- A deep, rumbling sound that reminded some people of a freight train.
- A thunderous boom or whistling sound, similar to a jet engine
- A loud, continuous buzz or hum.
a screech or wail with a high pitch.
- The cracking or snapping sound made when objects are picked up and tossed around.
It is important to remember that some tornadoes may be absolutely quiet, and not all tornadoes produce sound. It is essential to pay close attention to weather alerts and alerts given by official sources since the sound of a tornado might be hard to differentiate from other severe weather noises, such as thunder or heavy rain.
Where are Tornadoes Most Common?
For the main base, tornadoes occur more often in Northern America than in the southeast and central parts of the United States and are generally referred to as tornado alleys.
They are also expected to occur in South-East and North-West Europe, South-East and Western Australia, Southern Africa, South-Eastern America, all of Bangladesh, New Zealand, and Southeastern Asia.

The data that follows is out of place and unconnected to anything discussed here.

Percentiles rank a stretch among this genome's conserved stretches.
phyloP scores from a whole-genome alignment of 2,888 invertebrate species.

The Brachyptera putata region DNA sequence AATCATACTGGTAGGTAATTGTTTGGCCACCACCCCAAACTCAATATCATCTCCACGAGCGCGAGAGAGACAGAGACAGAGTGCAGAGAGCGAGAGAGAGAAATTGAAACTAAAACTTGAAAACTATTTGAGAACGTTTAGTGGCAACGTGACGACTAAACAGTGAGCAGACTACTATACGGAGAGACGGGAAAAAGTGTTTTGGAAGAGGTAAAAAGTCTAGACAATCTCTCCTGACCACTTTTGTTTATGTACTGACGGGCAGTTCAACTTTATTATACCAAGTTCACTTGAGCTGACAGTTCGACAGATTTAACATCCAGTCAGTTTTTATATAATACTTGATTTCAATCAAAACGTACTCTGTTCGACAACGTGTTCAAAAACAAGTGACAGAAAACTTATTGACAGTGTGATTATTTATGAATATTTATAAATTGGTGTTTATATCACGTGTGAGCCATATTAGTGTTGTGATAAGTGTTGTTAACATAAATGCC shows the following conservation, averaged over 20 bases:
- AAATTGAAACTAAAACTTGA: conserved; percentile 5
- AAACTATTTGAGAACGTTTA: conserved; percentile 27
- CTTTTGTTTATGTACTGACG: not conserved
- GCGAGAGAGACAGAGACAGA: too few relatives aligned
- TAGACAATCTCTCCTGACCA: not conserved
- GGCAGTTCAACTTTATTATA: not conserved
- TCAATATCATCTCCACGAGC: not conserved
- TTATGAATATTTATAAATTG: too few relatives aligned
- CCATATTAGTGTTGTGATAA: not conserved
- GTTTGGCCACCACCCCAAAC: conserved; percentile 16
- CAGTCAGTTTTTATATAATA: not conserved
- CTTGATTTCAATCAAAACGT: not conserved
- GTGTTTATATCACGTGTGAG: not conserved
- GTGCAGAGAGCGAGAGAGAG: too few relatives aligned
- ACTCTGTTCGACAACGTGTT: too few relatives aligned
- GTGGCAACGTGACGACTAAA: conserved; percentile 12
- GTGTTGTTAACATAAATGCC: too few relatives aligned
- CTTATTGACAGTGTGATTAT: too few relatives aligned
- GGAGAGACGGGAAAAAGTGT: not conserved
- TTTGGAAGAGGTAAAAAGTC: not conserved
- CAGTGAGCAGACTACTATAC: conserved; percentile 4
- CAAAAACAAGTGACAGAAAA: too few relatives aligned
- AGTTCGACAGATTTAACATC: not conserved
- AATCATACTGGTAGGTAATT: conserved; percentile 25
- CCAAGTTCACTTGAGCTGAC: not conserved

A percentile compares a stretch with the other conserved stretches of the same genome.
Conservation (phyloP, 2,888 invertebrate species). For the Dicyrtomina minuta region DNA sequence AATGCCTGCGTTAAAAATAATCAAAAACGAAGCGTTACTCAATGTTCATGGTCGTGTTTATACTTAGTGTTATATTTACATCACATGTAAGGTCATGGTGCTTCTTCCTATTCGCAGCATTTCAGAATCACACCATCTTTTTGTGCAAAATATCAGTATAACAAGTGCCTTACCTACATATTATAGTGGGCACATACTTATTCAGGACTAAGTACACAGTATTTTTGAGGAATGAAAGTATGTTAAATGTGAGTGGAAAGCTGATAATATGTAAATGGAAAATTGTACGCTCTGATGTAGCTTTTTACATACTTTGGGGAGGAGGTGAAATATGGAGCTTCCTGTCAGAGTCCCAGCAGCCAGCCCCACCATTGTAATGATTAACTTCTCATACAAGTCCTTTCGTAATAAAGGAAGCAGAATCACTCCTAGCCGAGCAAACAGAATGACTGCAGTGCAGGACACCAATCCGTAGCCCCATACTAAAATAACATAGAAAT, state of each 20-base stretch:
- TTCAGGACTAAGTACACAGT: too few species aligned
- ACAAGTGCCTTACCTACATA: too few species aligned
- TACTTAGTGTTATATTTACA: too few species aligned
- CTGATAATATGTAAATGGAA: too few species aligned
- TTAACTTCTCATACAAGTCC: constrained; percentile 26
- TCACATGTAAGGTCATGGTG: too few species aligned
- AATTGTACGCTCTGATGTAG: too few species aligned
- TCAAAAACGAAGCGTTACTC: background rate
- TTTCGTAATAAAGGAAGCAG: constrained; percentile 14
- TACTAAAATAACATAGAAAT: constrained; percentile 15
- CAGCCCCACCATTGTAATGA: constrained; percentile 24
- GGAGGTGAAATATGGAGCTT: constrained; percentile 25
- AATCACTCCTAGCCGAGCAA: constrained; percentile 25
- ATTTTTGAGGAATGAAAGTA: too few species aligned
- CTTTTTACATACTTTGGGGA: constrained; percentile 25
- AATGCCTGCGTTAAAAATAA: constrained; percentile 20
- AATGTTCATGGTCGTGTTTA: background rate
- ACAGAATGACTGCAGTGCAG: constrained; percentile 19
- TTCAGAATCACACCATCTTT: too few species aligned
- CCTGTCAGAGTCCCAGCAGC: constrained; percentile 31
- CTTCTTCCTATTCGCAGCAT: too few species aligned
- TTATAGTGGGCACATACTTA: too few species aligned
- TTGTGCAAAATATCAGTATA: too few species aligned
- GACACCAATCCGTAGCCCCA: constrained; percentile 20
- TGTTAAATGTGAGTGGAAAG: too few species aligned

Meteorologists are trained enough to identify alert signals of a tornado and use a Pulse-Doppler radar to track data and velocity variations – such as debris balls or hook echoes.
How Long Do Tornadoes Last?
On average, most tornadoes would endure less than 10 minutes, but they can stay longer than an hour at a time and have been known to occur briefly for only a few seconds. It can vary a lot.
How Fast are Tornadoes?
Tornados usually range around 30 mph and can go as high as 70 mph.
These signs will not be everything, but the list is a decent way to start tornado preparedness. Perhaps it’s better informed than to be shocked not to know the signals that you have to look out for.
And if you live in a tornado-prone area, you should still be armed with a disaster evacuation plan and a family emergency kit. You can keep up-to-date with the weather right here and on your emergency weather radio.